At this stage, it may appear that our intellectual options are such that we must begin to distinguish between the purposes for which sociological research is conducted. Applied social research has mushroomed in recent decades, and much of its business is conducted beyond the walls of academe. Theoretically-driven studies in the social sciences are still largely the province of the Academy, although this is not to suggest that applied research never concerns itself with theoretical issues. Nonetheless, something of a division of intellectual labor has arisen, and since research objectives are always purpose-dependent, choices among paradigms of sociological work have become increasingly functions of investigators’ commitments either to policy relevance or to intellectual insight "for its own sake." Those who disparage the latter pursuit should remember that one of the greatest achievements in the history of the natural sciences – the theory of the evolution of the human species – has, in itself, no practical usefulness (unless we count things like its utility for Dawkins (2006) to bash religion!). On the other hand, even the most staunchly anti-positivist cannot but admire the achievement of, for example, Peter M. Blau and Otis Dudley Duncan in the production of their ground-breaking work, The American Occupational Structure (1967).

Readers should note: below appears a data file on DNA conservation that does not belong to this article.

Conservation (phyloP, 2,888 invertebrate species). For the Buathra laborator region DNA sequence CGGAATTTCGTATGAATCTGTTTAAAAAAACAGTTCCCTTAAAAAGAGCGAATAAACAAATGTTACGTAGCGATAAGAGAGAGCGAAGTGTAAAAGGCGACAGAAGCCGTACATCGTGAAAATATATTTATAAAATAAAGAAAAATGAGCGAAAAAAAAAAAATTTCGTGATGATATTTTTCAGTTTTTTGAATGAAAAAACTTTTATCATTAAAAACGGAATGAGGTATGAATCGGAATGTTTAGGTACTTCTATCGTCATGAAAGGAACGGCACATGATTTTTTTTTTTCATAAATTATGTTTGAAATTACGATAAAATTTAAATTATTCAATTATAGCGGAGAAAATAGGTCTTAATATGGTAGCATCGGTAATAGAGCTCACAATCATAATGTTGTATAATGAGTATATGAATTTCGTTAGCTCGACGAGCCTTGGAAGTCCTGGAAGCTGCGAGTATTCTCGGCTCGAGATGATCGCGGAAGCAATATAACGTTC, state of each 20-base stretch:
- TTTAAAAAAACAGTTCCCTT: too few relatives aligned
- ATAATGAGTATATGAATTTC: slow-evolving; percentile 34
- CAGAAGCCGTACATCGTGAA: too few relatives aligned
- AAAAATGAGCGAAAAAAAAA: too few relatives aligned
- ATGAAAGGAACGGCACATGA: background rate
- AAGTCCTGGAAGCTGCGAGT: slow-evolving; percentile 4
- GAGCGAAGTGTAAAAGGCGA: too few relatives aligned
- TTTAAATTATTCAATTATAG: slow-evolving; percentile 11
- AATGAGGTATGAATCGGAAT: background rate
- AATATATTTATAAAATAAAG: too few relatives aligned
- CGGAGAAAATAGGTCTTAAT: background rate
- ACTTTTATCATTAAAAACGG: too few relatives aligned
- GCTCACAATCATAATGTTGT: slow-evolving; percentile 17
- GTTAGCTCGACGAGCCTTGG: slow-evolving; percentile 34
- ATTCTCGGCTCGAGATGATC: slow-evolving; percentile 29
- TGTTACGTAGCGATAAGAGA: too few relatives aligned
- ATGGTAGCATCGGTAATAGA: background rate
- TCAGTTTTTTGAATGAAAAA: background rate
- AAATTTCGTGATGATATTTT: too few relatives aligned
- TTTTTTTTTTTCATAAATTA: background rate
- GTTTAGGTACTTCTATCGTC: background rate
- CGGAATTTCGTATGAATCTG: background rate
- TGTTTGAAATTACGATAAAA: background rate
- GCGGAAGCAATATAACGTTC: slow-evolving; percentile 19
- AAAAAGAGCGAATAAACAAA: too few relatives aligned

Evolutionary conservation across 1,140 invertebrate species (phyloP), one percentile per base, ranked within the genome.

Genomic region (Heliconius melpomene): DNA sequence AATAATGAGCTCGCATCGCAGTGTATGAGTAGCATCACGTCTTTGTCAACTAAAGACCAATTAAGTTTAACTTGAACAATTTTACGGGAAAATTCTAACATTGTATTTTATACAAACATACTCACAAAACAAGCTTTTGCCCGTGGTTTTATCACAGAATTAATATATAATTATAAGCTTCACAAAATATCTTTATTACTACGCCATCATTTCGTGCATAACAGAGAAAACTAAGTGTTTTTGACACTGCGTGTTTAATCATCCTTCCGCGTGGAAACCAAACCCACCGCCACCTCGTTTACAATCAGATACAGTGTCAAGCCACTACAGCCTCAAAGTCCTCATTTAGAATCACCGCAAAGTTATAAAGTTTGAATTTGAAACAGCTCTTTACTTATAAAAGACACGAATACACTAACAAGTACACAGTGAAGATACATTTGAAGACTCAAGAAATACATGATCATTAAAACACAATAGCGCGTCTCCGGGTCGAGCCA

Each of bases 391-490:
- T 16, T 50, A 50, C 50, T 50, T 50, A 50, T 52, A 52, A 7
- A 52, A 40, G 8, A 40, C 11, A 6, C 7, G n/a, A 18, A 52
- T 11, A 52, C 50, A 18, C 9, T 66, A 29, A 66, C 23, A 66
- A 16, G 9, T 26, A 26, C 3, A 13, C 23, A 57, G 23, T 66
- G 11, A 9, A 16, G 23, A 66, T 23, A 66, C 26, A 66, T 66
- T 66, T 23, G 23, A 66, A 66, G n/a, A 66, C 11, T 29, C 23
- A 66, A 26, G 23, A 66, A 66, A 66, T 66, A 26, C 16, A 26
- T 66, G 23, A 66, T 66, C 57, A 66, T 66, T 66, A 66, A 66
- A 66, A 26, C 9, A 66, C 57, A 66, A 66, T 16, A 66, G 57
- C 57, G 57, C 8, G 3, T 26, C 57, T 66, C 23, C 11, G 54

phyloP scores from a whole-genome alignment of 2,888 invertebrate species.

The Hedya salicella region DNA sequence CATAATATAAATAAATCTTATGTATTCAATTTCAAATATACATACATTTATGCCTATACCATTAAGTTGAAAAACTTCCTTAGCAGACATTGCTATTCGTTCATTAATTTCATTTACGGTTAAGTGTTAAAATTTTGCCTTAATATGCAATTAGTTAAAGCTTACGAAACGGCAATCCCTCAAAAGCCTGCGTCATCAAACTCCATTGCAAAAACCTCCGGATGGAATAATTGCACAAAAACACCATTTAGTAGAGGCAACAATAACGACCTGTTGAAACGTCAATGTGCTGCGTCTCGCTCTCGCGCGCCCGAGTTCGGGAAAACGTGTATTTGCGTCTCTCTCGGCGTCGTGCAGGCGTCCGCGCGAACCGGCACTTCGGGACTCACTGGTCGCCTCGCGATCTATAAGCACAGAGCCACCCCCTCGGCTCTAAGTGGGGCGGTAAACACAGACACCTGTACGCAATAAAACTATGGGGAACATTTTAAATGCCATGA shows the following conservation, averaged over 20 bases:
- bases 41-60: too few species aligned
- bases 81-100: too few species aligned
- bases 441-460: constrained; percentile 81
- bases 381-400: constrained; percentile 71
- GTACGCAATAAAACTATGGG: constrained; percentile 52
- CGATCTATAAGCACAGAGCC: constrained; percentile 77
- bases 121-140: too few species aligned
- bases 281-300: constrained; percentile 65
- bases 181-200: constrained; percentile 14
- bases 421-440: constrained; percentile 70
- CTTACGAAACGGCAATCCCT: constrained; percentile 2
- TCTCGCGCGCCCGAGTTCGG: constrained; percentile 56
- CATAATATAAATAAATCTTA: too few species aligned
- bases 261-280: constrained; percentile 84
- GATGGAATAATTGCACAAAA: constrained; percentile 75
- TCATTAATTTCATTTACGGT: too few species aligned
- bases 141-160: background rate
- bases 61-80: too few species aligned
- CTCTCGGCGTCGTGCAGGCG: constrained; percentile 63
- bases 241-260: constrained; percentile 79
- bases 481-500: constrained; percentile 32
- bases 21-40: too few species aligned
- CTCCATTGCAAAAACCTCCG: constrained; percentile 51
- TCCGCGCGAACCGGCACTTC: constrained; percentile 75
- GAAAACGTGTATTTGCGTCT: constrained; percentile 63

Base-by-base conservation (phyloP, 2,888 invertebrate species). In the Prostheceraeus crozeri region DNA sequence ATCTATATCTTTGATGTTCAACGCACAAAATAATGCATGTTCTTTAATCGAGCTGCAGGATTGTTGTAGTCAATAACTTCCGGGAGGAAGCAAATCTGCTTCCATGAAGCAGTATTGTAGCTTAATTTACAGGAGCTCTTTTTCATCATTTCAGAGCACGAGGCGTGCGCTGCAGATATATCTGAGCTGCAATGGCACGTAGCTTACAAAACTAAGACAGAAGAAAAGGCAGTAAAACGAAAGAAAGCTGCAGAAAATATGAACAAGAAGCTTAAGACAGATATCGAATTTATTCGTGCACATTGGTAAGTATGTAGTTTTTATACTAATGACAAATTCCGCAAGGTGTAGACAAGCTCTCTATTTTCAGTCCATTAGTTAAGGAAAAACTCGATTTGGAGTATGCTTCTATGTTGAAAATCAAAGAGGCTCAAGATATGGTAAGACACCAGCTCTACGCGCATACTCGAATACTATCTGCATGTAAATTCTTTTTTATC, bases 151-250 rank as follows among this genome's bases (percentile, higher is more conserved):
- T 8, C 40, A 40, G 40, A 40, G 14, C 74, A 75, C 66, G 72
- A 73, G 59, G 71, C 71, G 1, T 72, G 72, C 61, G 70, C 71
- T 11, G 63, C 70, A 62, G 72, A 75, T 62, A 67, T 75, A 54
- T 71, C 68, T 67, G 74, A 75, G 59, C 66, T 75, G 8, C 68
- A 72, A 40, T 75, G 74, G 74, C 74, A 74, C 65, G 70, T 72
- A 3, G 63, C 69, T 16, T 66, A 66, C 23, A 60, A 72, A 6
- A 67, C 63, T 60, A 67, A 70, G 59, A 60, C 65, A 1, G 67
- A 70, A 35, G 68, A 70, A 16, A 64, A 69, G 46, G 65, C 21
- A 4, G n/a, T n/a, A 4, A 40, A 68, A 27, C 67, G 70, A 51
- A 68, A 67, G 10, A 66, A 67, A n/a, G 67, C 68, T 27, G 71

Some scholars have argued that the division of labor between "applied social researchers" and academic social scientists, although far from being a hard-and-fast distinction, is akin to that between, say, theoretical physics and engineering predicated upon its achievements, but this may be too grandiose an analogy given the current state of the social sciences. Further, it does not really capture the core intellectual issues at stake. Theoretical linguists are rarely, if ever, in the business of trying to instruct native speakers to speak "more grammatically" than many of them may do, while on the other hand there are many academically-based economists whose primary interest lies in producing results of use and interest to business people, entrepreneurs and government officials. Sociologists occupy a broad territory of inquiry, and some of them straddle the worlds of pure social theory and policy application, although very few do so successfully. The public intellectual with roots in sociology is more likely to morph into a political commentator than he is into a genuinely scientifically-driven arbiter of social problems. Indeed, it is still an open question as to whether anyone could legitimately claim the latter mantel which was, in fact, one of Durkheim’s leading ambitions for sociology.
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